|Breaking Down the Barriers to Carbon-based Electronics|
|Contact: Lynn Yarris, email@example.com|
It's easy to see why the world's electronics industry covets the development of carbon-based devices. Carbon-based materials can act as superconductors and can emit light, something silicon can't do. Carbon-based materials are also especially promising as elements of nanometer-scale devices, high in efficiency and low in power consumption.
Because of technical obstacles hampering their development, carbon-based materials have long been an elusive pot of gold at the end of the rainbow. After a decade of work, however, the technical barriers are beginning to be torn down, as evidenced by results from a recent experiment at Lawrence Berkeley National Laboratory's Advanced Light Source (ALS). Led by ALS scientist Eli Rotenberg, an international collaboration of researchers has demonstrated the potential of using bilayer graphene as a switching device in nanoscale electronic devices.
Graphene is a single layer of hexagonally-arranged carbon atoms forming a two-dimensional sheet, which can serve as the basic "mother system" of many carbon-based materials. For example, roll the sheet into a cylinder, seal the seam, and you have a carbon nanotube. Graphene has enormous potential for use in ultrafast electronic transistors, if an effective means of controlling the transport of electrical charge carriers (electrons or holes) through the sheet can be developed.
This will require electronic bandgap engineering, the ability to alter the energy levels separating graphene's valence and conduction bands. These are the energies where electrons are tightly bound to their host atoms (valence band) or where electrons are free to move through a material (conduction band). While bandgap engineering is the basis of our semiconductor technology, it has not been applied to graphene until now.
Using a probe technique called ARPES (angle-resolved photoemission spectroscopy), plus the unique research capabilities of ALS beamline 7.0.1 also known as the Electronic Structure Factory Rotenberg and his collaborators characterized the electronic band structure of a bilayer of graphene thin films deposited on a substrate of insulating silicon carbide. Creating an asymmetry between the two layers by doping one sheet with adsorbed potassium atoms enabled Rotenberg and his colleagues to control the gap between the valence and conduction bands.
"This control over the band structure suggests the potential application of bilayer graphene to switching functions in electronic devices with a thickness of only two atomic layers," said Rotenberg. "We chose potassium doping as a means of achieving this, but the switching functionality could also be readily induced by an electric field across the bilayer in a device structure."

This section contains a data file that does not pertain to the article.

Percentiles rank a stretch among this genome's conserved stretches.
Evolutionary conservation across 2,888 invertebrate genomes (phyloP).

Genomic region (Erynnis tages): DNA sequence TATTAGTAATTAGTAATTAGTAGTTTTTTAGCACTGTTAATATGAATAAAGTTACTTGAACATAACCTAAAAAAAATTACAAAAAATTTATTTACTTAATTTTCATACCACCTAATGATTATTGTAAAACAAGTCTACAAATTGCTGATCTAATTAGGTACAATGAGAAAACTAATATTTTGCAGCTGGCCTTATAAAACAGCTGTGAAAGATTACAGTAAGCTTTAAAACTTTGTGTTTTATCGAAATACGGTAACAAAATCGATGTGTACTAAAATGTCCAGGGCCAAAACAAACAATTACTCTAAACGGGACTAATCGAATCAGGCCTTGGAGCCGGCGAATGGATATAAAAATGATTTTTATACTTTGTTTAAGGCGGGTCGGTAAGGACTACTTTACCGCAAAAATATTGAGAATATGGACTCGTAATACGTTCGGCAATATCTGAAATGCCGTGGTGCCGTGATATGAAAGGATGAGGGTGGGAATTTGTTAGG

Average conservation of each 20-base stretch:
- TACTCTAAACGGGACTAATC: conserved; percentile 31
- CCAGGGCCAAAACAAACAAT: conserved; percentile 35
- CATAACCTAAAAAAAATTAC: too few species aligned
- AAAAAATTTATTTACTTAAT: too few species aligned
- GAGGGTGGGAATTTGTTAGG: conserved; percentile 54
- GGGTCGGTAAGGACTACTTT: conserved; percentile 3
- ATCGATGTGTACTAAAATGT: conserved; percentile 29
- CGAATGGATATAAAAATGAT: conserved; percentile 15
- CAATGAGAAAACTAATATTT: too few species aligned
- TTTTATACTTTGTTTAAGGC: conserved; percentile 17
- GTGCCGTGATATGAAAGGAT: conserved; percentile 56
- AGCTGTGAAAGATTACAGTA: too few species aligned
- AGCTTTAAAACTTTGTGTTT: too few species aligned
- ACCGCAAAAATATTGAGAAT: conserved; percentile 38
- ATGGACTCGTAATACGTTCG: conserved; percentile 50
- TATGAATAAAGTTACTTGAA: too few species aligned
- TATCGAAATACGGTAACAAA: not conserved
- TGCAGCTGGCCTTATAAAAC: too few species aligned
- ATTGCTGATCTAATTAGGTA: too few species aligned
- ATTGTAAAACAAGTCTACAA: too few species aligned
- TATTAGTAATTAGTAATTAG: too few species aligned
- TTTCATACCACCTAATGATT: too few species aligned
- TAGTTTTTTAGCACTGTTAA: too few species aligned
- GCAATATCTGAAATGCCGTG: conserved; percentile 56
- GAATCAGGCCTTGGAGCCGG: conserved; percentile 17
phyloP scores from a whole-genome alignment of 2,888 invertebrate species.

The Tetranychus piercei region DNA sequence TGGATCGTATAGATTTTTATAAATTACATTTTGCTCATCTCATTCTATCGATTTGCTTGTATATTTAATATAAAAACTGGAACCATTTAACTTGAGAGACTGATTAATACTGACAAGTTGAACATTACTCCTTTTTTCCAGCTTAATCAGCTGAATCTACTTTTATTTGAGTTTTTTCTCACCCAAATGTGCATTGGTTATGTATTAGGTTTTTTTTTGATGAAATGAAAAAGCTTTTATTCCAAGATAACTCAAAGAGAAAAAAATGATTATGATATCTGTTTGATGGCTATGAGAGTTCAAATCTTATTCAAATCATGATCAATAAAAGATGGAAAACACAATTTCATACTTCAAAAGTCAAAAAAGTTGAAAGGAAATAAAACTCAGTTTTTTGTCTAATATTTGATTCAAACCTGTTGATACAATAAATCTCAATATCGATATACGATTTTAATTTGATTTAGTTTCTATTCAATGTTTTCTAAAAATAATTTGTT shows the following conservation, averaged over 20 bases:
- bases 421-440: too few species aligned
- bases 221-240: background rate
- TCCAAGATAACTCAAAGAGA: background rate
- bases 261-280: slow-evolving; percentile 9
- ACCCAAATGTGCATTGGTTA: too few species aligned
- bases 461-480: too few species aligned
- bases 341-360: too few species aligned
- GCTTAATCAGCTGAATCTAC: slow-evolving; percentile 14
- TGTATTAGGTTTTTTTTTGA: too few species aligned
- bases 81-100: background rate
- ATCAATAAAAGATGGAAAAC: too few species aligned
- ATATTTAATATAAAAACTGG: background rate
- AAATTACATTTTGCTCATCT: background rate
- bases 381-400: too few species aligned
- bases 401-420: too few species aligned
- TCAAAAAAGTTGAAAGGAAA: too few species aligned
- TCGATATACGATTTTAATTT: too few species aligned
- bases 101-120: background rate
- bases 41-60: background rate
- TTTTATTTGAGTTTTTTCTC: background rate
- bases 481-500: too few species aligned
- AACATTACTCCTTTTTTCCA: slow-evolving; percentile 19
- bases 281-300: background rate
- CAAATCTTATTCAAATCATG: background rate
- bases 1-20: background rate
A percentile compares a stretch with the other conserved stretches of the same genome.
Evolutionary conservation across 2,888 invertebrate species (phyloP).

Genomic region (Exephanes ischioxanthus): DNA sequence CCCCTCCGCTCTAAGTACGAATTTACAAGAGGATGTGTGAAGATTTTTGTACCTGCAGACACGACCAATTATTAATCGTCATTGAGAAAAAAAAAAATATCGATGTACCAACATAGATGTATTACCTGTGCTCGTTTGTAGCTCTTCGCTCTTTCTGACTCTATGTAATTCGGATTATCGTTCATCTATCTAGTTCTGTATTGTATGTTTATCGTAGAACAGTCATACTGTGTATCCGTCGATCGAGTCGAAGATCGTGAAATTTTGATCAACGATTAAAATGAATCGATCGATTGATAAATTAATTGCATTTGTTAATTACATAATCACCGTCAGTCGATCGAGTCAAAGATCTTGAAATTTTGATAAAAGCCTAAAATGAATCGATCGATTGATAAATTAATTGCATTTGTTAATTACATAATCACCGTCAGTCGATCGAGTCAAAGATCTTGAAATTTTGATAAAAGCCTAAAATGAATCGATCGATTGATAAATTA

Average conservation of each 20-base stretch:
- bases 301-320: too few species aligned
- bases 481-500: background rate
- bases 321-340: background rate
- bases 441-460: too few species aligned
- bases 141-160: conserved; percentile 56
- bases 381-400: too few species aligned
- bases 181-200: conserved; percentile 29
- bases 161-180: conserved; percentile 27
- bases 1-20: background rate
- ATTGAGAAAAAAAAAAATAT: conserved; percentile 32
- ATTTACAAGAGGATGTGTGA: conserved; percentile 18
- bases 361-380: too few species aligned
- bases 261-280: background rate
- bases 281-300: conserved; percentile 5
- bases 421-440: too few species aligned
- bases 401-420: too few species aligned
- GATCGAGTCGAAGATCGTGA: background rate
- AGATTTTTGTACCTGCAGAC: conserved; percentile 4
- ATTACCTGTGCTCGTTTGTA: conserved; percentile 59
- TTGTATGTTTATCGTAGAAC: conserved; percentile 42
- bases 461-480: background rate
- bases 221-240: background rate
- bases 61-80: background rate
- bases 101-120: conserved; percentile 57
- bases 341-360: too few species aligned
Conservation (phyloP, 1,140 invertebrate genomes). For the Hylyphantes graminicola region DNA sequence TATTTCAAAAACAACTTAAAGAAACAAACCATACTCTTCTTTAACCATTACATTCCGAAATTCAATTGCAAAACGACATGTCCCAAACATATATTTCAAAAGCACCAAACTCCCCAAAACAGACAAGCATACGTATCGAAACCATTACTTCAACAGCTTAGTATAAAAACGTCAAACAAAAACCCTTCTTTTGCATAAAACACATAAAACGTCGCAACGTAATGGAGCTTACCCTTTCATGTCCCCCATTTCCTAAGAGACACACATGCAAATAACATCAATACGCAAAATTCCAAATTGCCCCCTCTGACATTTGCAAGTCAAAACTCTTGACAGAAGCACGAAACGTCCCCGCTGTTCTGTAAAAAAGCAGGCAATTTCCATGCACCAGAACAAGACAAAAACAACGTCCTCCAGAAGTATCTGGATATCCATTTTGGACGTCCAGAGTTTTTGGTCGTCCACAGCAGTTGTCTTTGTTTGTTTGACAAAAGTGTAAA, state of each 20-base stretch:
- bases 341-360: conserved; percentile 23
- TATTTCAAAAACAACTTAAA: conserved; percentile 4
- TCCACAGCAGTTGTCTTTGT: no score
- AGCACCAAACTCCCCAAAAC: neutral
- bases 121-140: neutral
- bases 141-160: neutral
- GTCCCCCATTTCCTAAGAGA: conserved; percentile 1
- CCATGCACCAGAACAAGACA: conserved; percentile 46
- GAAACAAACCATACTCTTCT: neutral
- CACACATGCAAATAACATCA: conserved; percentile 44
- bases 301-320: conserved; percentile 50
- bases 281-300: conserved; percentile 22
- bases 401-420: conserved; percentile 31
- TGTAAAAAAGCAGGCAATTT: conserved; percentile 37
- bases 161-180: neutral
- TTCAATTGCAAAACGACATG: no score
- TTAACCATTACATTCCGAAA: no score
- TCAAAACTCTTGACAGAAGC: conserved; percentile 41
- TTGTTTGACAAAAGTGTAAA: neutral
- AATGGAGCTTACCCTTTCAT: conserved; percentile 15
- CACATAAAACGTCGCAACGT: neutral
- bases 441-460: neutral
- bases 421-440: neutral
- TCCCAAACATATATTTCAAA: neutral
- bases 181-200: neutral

Rotenberg and his colleagues, Taisuke Ohta and Aaron Bostwick of Berkeley Lab, Thomas Seyller of Erlangen-Nurnberg University, and Karsten Horn of the Fritz Haber Institute in Germany, reported the results of their experiments in a recent issue of the journal Science.
"We were surprised at how high the current capacity was," Rotenberg said. "At a temperature of 30 Kelvin, which is cold enough to preclude any conduction through the substrate, we were able to pass 400 milliamps through a macroscopic sample. This corresponded to a current of about 20 million amps per square centimeter, which is the same order of magnitude reported for single-walled carbon nanotubes and graphene multilayers."
If undoped, a bilayer of graphene sheets is considered a semimetal, a material in which the conduction and valence bands slightly overlap in energy. When Rotenberg and his colleagues first synthesized their bilayer graphene films onto the silicon carbide substrate, the graphene became a weak n-type semiconductor, having an excess of negatively charged electrons; the interface layer acquired an excess of conduction electrons from the substrate, creating a small bandgap.
Potassium atoms deposited onto the graphene donated their lone valence electrons to the graphene's surface layer, and initially this resulted in closing the bandgap. But as the potassium deposition continued, the bandgap was reopened by the excess of electron charge-carriers on the graphene's surface layer. Progressive potassium deposition further enhanced the n-type doping.
"We could only achieve a limited degree of n-doping in the graphene with our technique," said Rotenberg. "Making a real switching device will require a more sophisticated doping of the graphene bilayer so that the energy gap controlled by an applied electrical field coincides with the energy of the least-bound electrons, the Fermi energy."
The Electronic Structure Factory (ESF), which is managed by Rotenberg, utilizes a state-of-the-art undulator magnet to generate beams of x-rays with properties similar to that of a laser. These coherent and tunable x-ray beams are a hundred million times brighter than those from the best x-ray tubes and provide an exceptionally high degree of angular resolution for ARPES experiments. Rotenberg and his colleagues at the ESF are now designing a new ARPES instrument that will enable them to examine patterned graphene devices where they hope to control the doping by applied electrical fields.
"This will allow us to introduce doping without the introduction of additional defects in our samples, so we can see the intrinsic changes that limit the lifetimes of electron charge carriers," Rotenberg said. "We will also be able to carry out measurements on related materials, such as single-wall carbon nanotubes, and follow how the electron structure and dynamics evolve as the nanotubes are decorated with foreign atoms and molecules. This has applications in nanoscale electronics as well as chemical sensors."